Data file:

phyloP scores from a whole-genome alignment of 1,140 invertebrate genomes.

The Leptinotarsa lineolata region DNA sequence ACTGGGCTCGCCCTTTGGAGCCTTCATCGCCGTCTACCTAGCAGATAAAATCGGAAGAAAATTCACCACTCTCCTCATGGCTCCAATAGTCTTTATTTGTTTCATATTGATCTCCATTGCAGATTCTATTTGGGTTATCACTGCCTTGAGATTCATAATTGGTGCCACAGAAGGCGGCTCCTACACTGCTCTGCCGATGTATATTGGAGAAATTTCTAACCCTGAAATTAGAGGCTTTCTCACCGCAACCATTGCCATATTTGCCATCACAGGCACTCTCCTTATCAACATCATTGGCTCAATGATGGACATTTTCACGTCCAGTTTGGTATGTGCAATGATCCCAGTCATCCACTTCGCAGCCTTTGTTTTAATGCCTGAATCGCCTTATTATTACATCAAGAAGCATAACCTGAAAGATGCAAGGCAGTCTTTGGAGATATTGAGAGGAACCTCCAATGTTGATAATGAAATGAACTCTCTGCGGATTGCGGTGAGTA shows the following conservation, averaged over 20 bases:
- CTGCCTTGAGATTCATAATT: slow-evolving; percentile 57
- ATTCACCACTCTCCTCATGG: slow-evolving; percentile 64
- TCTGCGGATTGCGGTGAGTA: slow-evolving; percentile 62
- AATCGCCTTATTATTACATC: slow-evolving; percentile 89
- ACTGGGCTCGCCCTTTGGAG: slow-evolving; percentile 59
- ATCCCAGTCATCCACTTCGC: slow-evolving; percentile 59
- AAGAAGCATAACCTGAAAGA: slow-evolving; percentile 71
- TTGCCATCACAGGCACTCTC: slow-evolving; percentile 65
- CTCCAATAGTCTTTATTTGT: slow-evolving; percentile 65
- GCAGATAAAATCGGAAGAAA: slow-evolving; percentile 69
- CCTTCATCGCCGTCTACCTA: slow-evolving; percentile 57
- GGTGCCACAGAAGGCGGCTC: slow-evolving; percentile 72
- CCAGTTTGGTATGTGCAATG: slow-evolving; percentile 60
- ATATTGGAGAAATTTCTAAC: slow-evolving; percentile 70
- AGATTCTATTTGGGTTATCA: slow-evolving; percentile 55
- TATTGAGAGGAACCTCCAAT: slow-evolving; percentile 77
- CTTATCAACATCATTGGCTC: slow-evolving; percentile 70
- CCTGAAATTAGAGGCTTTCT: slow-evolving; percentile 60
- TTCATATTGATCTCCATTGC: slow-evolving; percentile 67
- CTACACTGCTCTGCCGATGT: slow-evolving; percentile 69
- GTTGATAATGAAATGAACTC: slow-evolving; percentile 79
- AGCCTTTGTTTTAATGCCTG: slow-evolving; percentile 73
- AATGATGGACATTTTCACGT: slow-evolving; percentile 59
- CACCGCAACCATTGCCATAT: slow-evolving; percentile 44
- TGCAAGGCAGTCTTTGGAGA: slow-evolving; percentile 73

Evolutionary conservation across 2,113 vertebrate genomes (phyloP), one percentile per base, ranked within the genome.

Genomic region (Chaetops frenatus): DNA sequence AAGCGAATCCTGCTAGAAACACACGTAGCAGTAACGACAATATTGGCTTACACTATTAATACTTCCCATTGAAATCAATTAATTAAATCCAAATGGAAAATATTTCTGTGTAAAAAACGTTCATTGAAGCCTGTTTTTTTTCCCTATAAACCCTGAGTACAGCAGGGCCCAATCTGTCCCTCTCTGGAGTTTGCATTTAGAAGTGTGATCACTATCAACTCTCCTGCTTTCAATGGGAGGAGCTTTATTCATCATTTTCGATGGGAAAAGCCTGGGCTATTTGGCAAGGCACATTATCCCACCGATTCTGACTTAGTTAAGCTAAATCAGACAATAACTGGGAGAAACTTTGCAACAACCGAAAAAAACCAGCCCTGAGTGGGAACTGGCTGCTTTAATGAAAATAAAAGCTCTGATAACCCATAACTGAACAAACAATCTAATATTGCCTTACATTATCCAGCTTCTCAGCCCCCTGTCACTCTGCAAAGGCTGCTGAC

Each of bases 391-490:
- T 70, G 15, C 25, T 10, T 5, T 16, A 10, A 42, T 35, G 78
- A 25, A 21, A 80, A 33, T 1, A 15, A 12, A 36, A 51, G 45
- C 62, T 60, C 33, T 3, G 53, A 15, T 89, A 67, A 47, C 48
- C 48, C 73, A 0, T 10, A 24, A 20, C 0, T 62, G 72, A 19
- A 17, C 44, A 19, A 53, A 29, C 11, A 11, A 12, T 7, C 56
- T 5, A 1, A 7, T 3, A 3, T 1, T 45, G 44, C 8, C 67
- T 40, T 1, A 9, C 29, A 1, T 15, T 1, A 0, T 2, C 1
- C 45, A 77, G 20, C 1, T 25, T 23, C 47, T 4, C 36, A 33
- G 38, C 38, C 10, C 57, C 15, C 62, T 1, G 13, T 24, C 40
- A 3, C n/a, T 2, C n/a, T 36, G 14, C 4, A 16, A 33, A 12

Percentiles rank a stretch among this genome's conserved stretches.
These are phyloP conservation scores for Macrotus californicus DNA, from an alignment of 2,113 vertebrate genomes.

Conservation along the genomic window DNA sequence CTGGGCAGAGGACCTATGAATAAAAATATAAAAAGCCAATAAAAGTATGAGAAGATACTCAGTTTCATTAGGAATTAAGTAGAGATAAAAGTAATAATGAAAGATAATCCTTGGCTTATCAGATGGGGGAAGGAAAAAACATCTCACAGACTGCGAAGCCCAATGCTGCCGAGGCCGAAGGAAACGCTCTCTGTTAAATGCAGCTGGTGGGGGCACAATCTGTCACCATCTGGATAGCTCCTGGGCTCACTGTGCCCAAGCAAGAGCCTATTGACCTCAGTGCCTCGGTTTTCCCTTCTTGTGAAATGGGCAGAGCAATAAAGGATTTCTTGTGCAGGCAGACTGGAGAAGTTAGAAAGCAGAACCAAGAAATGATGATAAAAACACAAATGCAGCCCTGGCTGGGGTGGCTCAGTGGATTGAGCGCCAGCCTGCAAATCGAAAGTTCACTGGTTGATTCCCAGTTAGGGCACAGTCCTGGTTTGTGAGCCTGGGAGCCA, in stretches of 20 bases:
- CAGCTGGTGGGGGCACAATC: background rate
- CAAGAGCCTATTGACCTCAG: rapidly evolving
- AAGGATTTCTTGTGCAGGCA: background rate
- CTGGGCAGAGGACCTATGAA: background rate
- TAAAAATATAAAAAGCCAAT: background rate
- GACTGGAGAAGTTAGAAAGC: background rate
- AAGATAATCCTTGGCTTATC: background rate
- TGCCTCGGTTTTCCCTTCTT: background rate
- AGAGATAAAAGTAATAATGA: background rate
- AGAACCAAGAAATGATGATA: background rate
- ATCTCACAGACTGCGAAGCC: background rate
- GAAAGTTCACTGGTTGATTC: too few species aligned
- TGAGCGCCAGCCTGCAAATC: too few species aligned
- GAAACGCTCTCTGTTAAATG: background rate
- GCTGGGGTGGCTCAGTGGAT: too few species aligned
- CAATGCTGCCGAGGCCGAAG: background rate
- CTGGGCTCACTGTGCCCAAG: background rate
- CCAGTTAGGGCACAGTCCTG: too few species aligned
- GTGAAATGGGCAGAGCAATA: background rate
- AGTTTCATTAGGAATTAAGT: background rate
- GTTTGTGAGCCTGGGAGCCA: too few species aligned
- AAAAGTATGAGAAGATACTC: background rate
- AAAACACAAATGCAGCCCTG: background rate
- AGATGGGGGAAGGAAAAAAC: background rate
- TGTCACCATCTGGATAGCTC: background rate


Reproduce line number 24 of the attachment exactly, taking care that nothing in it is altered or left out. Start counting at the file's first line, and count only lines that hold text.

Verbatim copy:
- AGCCTTTGTTTTAATGCCTG: slow-evolving; percentile 73